Is more technology really the answer to simplifying our work? When video conferencing was hailed as the ultimate solution the actual technology behind it was so bad that it didn’t even work. Today the technology has caught up and works well but we still remain somewhat skeptical. Are you hoping that new technologies such as cloud computing will free the office of its remaining burdens? Things have certainly progressed: First came the mainframe, then boxes on or beneath our desks; first we had to put up with huge CRT monitors, then came the flat-screens to free up even more space. Now we are left with just a laptop or an iPad. We are clearing our offices of visible technology, what does this mean?

Cohn: Here we can learn from the likes of Steve Jobs, Tim Cook and Jonathan Ive. Apple has revolutionized the world with products that are small and visually appealing, can be placed and used anywhere and are certainly not ugly boxes that you don’t even really like. People are virtually in love with their iPhones nowadays. Of course such things have a major influence on the office too.

So workplaces could become even smaller?

Cohn: Definitely. The existing standards will cease to apply. We can already witness this today: non-territorial workstations are not subject to existing norms because employees only spend two or three hours at their desks. In addition, for environmental reasons alone we all have to take more care in our treatment of the “space”. We also have to be more aware of our energy consumption, because power plants are being closed down. As a result, these areas in which people can rotate depending on the task at hand are also shrinking.

It works like a restaurant. I don’t buy a table. I sit at one for one or two hours, eat, drink and chat – and then I go on my way and someone else comes along and uses the table. This concept of sharing makes for an entirely different office culture. I have noticed that this mentality has a much stronger hold in cities such as Berlin where the values we have grown up with are suddenly being questioned. People play an active role in society and so they share with others. It’s a whole new philosophy. The world is changing in radical ways and that’s a really great thing! The closer attention we pay to such changes the better equipped we are to respond to them. But the fact of the matter is: We are simply following suit. We, as Vitra, aren’t the ones changing the world.

Is the “Cork Desk” design by the Bouroullec brothers a response to such small workplaces? Especially since in its formal qualities it points in a somewhat different direction?

Cohn: The creative community has responded to the design with great enthusiasm. But of course we are always up against the levelers who are quick to say: Can’t you make it height-adjustable? Can’t you make it in red? etc. We have to take such samples out onto the market to get a feel for whether they have a future or not. In this case, we have been working together with Amorim, a major cork manufacturer, to experiment with the material. Not every single project necessarily has to lead to a high-volume product.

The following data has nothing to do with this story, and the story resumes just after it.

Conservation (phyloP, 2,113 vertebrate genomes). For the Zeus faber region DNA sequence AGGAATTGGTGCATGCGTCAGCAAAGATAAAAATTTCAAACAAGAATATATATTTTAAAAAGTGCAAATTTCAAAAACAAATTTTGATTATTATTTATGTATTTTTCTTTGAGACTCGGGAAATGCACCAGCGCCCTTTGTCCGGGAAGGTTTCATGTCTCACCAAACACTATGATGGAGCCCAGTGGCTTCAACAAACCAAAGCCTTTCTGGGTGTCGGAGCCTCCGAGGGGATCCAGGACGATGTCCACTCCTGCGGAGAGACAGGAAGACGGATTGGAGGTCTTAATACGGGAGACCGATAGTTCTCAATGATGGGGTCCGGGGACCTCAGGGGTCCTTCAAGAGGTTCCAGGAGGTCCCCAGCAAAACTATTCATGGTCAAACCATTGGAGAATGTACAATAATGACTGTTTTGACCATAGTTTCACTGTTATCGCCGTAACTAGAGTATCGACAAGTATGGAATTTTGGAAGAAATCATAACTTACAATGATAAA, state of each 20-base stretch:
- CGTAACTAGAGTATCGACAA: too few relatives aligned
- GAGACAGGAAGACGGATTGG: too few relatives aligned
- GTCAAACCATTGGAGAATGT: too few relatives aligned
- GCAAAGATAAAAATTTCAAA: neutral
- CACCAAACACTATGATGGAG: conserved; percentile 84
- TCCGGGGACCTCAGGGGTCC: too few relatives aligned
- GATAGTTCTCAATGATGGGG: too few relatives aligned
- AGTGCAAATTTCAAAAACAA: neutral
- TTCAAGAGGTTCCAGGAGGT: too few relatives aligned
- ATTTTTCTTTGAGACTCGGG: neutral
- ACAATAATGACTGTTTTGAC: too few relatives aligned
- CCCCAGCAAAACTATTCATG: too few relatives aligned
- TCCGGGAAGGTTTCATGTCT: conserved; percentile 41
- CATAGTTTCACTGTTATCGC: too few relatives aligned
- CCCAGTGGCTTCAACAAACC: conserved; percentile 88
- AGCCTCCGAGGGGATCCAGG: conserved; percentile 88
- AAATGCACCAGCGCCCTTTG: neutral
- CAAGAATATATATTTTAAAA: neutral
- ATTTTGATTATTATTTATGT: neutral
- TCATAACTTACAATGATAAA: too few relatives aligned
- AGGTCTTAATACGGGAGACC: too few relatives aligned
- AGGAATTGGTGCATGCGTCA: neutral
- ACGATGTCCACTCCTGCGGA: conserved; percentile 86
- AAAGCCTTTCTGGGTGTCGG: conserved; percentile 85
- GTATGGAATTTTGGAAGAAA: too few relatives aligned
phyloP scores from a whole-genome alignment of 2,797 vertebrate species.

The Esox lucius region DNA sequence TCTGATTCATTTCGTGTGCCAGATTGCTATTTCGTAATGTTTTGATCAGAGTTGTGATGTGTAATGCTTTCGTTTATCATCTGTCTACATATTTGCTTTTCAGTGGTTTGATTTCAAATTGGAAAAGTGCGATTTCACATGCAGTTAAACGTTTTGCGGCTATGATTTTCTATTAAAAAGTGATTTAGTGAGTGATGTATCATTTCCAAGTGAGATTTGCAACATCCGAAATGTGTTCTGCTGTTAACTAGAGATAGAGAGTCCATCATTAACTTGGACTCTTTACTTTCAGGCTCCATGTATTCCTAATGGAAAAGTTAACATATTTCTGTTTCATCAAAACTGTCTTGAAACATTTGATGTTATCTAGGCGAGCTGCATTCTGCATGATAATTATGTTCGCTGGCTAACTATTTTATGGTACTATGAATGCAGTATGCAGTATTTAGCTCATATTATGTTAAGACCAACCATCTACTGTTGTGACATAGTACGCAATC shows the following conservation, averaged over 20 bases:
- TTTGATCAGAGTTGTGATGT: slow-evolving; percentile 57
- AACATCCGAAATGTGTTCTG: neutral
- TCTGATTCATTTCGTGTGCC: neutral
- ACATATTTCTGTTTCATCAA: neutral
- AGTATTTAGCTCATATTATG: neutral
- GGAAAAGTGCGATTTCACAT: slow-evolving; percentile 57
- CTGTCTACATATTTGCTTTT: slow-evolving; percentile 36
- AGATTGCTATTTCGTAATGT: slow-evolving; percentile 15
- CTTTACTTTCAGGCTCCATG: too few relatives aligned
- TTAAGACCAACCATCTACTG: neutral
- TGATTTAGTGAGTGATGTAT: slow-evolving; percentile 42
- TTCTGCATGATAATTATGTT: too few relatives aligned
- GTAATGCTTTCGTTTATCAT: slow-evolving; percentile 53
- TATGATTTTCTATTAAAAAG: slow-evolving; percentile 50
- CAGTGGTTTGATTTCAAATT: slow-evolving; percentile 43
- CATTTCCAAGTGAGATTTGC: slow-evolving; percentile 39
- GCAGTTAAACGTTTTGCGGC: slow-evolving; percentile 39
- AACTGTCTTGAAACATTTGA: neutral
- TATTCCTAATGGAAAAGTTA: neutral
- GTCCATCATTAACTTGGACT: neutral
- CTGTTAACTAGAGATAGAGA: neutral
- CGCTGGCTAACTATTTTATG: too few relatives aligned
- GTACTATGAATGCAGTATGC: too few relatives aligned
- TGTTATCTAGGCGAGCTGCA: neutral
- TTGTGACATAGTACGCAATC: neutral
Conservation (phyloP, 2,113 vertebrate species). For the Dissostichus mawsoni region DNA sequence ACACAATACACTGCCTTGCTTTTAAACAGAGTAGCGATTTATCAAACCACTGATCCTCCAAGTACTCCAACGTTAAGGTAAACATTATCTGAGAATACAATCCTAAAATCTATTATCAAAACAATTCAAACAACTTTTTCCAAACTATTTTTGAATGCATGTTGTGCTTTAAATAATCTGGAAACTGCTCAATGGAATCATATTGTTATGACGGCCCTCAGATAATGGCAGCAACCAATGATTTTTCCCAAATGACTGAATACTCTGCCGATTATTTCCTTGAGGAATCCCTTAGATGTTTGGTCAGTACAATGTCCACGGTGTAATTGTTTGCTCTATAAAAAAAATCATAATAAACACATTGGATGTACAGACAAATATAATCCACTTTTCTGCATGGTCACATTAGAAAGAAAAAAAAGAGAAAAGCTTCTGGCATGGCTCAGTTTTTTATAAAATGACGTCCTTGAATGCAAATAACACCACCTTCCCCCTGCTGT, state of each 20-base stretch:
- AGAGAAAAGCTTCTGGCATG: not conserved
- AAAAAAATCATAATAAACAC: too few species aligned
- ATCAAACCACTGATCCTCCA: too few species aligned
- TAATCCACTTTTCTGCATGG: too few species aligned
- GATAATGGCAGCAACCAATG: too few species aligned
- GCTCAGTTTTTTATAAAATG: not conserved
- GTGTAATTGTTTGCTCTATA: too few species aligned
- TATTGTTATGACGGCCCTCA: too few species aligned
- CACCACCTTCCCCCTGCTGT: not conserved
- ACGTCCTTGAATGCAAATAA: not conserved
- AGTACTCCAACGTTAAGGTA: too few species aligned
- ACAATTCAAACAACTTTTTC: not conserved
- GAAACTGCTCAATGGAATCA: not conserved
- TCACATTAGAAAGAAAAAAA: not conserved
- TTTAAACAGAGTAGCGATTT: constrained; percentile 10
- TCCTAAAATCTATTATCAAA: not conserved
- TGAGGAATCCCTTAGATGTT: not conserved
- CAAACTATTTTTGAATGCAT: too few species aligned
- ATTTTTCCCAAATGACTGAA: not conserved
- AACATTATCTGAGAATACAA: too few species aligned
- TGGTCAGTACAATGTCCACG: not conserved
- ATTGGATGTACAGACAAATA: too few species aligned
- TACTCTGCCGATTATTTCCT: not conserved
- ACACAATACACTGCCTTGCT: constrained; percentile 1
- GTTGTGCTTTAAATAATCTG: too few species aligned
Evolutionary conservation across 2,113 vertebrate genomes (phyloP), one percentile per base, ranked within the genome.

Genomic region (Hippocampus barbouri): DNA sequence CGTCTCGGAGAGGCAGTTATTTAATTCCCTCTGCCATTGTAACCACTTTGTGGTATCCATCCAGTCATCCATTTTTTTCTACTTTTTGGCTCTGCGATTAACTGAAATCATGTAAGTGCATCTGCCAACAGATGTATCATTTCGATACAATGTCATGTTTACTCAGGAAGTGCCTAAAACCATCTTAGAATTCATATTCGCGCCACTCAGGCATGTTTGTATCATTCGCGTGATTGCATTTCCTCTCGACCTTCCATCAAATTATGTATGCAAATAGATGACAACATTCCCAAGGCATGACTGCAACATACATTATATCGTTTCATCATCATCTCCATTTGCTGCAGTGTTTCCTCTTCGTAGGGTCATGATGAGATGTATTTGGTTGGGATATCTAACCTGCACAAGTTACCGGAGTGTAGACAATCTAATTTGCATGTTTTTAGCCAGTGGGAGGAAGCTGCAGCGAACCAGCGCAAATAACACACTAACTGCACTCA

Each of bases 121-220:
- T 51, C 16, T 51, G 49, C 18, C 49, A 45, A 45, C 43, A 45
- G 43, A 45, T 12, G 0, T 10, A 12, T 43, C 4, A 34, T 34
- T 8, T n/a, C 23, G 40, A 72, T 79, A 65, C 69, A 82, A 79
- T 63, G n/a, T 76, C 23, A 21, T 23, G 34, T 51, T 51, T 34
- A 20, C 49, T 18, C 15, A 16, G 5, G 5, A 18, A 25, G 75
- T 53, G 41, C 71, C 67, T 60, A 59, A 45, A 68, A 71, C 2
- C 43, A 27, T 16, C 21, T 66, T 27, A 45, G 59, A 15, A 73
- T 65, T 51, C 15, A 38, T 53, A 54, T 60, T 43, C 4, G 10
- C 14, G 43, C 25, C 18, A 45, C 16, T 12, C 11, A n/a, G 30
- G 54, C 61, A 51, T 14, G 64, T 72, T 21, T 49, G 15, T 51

So “Cork Desk” is something of a test balloon?

Cohn: We really like to experiment in our work. We make a profit in order to enable us to fund innovations. Many of our competitors are unfortunately no longer able to do this on the same scale because after two crises they are now dominated by the leveling mentality of technocrats who make this world a duller place. It really is terrible. Even if they are able to inspire a company’s management board, the resulting processes are often delegated two or three rungs down the company ladder – where they simply become ineffective. Despite all of this, we will continue to experiment, we will continue to gain experience and expertise, because we have a mission and that mission is: the aestheticization of everyday life. And we plan to continue in this vein.

Unfortunately, nowadays one hears little talk of aesthetics, even though each take on aesthetics also entails a certain ethic and aesthetic decisions determine our behavior and our relationship to the world. But we should talk about that another time. My last question is certainly easier to answer. Do you have a favorite among all of your new products?

Cohn: I must say I’m quite in love with the “Workbays”, these areas where you can work alone or with one, two or even three colleagues. I am also quite excited about their use of material: polyester in place of felt. Felt boasts the same sound-absorbing qualities but is much more expensive. And now we have a material we can use to build mobile areas which can be taken apart and put back together in an entirely new way at will. This allows users to structure the space as they wish and create areas where they feel truly at ease. That’s my favorite right now.

Joseph Beuys wouldn’t have liked you using polyester in place of felt.

Cohn: We did spend a great deal of time experimenting with felt; we even developed a product using felt, the “Workshelter”. But over time you come up with more streamlined methods – and that’s what we managed to do. Moreover, I think it’s a good thing that it was the Bouroullec brothers who developed Alcove and now the Workbays too. They complete each other – and I really like that.

Thank you very much for your time.